SAN JOSE (CBS SF) — In the hardest hit San Francisco Bay Area county by the coronavirus — Santa Clara — 75 percentage of the 28 local fatalities from the virus have been among elderly men — a staggering number.

County officials have launched an unique online dashboard to give residents of the county a quick glance at the number of cases, gender of the victim, deaths and age groups the most vulnerable.

It also gives a graphical look at the surge over the last week. Santa Clara has had a Bay Area high of 848 residents test positive since the Silicon Valley reported the first local case in January. There were 202 new cases reported Monday — a surge accredited by county health officials to some delays in reporting cases and additional testing sites.

The county has also followed a national trend. While those 51 years old and older comprise just over 40 percent of the positive test results, that age group also accounts for nearly 95 percent of the county’s deaths.

And while men are barely outpacing women in positive tests — 53 percent to 46 percent — elderly males have accounted for a stunning 75 percent of the fatalities.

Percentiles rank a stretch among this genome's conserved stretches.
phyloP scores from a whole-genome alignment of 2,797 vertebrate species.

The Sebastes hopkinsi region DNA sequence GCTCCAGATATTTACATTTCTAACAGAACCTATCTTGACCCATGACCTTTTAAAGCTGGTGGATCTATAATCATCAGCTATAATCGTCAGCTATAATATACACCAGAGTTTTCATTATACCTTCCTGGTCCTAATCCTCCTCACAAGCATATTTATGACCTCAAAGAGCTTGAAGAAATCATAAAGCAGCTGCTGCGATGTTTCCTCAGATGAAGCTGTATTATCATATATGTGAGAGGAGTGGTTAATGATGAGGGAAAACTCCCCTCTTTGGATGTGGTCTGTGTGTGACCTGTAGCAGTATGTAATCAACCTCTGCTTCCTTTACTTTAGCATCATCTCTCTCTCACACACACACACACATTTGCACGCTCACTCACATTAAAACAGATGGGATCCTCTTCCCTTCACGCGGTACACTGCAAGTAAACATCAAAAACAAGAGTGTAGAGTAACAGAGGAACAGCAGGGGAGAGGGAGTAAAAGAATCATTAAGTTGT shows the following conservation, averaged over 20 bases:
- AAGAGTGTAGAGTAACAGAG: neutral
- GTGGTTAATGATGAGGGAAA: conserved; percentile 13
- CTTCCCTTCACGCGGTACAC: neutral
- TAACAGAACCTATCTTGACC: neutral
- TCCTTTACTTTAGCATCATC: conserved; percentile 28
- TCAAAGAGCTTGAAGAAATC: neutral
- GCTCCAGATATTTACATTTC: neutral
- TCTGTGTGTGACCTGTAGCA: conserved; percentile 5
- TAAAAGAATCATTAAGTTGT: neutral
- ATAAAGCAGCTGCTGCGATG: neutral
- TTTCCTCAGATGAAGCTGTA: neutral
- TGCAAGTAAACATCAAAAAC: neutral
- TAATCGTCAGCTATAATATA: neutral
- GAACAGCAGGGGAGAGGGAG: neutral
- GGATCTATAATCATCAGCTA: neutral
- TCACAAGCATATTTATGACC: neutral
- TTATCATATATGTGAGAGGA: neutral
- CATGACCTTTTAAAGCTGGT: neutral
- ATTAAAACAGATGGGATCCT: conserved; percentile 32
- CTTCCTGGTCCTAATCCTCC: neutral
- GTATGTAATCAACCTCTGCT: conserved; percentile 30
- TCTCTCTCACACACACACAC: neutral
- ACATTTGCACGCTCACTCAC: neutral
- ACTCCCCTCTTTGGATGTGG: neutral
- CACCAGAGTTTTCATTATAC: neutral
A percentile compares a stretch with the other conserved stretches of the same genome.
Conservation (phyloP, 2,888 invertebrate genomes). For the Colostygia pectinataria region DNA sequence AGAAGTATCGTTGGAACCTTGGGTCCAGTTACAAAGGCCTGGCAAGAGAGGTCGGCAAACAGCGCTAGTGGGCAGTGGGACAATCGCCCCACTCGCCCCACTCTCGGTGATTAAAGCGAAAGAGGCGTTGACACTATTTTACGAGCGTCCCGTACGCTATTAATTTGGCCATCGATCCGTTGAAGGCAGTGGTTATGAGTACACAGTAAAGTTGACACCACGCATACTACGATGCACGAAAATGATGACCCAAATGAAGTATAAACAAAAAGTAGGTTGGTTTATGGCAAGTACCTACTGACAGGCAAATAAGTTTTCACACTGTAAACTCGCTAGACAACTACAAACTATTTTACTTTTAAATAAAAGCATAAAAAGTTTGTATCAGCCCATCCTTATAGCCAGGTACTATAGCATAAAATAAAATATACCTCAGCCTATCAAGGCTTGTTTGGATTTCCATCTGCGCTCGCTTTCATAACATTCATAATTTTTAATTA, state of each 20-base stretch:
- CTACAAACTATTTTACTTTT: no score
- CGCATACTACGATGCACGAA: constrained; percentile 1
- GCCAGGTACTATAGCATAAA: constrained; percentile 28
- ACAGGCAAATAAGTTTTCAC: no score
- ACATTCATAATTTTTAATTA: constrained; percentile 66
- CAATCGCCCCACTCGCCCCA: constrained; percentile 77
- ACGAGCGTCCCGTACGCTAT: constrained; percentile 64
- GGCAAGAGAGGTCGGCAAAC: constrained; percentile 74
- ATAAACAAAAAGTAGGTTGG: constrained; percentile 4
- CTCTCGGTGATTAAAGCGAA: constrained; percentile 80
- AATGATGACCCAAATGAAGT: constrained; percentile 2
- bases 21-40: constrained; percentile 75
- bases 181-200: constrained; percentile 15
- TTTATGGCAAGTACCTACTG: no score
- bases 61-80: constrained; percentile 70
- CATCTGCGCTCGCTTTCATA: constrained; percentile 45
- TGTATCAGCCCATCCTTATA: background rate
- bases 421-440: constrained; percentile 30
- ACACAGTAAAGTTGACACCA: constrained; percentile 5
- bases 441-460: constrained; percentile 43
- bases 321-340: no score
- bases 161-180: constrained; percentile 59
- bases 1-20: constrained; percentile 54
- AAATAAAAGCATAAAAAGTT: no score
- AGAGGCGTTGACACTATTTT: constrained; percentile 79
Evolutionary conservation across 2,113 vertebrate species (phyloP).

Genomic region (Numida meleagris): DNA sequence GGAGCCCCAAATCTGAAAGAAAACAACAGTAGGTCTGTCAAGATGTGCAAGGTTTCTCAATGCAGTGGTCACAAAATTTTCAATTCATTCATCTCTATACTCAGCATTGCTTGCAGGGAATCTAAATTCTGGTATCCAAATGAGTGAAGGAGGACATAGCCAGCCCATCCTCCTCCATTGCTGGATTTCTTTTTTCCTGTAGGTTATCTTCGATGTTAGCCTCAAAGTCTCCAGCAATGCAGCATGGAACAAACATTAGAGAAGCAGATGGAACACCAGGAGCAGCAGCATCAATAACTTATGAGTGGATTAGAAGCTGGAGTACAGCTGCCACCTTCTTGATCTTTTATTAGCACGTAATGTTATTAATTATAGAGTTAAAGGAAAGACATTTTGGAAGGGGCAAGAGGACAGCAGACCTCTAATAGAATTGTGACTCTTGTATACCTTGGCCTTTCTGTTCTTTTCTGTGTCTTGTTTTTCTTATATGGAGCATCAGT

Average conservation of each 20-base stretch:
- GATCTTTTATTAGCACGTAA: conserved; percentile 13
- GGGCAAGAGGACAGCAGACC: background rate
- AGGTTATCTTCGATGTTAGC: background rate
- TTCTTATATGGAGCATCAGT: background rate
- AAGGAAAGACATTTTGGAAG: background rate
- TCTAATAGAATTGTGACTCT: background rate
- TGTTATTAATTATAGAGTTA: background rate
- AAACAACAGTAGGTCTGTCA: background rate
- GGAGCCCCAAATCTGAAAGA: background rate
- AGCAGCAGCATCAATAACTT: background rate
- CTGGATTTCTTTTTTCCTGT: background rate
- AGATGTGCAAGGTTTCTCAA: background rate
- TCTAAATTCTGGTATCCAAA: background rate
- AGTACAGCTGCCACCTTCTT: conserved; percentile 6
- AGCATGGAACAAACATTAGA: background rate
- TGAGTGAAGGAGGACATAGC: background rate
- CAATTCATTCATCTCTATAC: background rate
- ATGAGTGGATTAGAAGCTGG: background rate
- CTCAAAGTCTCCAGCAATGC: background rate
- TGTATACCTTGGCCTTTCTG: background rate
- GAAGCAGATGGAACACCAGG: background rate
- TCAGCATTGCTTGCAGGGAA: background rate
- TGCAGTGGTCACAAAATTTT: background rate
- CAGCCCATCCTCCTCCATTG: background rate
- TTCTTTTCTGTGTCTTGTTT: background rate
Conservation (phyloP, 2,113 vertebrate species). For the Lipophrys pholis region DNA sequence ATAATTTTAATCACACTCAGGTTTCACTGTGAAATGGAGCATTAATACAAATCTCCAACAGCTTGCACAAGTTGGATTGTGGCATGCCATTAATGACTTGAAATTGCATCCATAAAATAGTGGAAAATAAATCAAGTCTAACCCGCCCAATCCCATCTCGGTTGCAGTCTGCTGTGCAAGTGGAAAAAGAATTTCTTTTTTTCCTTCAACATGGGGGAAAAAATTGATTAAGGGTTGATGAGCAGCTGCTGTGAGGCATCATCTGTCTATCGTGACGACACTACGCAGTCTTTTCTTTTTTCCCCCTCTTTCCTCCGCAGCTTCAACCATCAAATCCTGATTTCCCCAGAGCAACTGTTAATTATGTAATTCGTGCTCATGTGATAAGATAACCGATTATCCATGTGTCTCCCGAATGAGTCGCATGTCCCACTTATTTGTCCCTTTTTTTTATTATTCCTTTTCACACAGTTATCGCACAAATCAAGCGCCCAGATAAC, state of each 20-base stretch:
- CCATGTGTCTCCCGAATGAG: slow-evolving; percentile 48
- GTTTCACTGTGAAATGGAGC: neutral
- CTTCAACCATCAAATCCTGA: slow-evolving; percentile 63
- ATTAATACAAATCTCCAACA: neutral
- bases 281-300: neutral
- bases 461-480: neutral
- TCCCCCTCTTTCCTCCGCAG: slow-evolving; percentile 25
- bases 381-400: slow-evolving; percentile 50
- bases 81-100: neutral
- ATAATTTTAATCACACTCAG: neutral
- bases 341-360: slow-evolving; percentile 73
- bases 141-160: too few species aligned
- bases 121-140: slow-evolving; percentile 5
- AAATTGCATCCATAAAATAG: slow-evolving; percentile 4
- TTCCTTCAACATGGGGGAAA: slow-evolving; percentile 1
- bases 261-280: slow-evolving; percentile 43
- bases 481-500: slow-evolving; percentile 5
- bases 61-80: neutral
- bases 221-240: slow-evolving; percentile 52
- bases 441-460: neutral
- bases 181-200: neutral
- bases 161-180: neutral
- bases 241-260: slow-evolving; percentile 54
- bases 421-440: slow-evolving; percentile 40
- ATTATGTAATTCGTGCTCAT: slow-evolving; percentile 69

A similar pattern has emerged across the globe. Researchers say the gender imbalance shouldn’t really be a surprise: During previous outbreaks of SARS and MERS — cousins to COVID-19 — scientists noticed men seemed more susceptible than women.

This time around, slightly more than half the COVID-19 deaths in China were among men. Other parts of Asia saw similar numbers. Then Europe, too, spotted what Dr. Deborah Birx, the White House coronavirus coordinator, labeled a concerning trend.

In Italy, where men so far make up 58% of infections, male deaths are outpacing female deaths and the increased risk starts at age 50, according to a report from Italy’s COVID-19 surveillance group.

The U.S. CDC hasn’t yet released nationwide details. But one report about the first nearly 200 British patients admitted to critical care found about two-thirds were male.

One suspect: Globally, men are more likely to have smoked more heavily and for longer periods than women. The European Center for Disease Prevention and Control is urging research into smoking’s connection to COVID-19.

Hormones may play a role, too. In 2017, University of Iowa researchers infected mice with SARS and, just like had happened in people, males were more likely to die. Estrogen seemed protective — when their ovaries were removed, deaths among female mice jumped, the team reported in the Journal of Immunology.

© Copyright 2020 CBS Broadcasting Inc. All Rights Reserved. The Associated Press contributed to this report.

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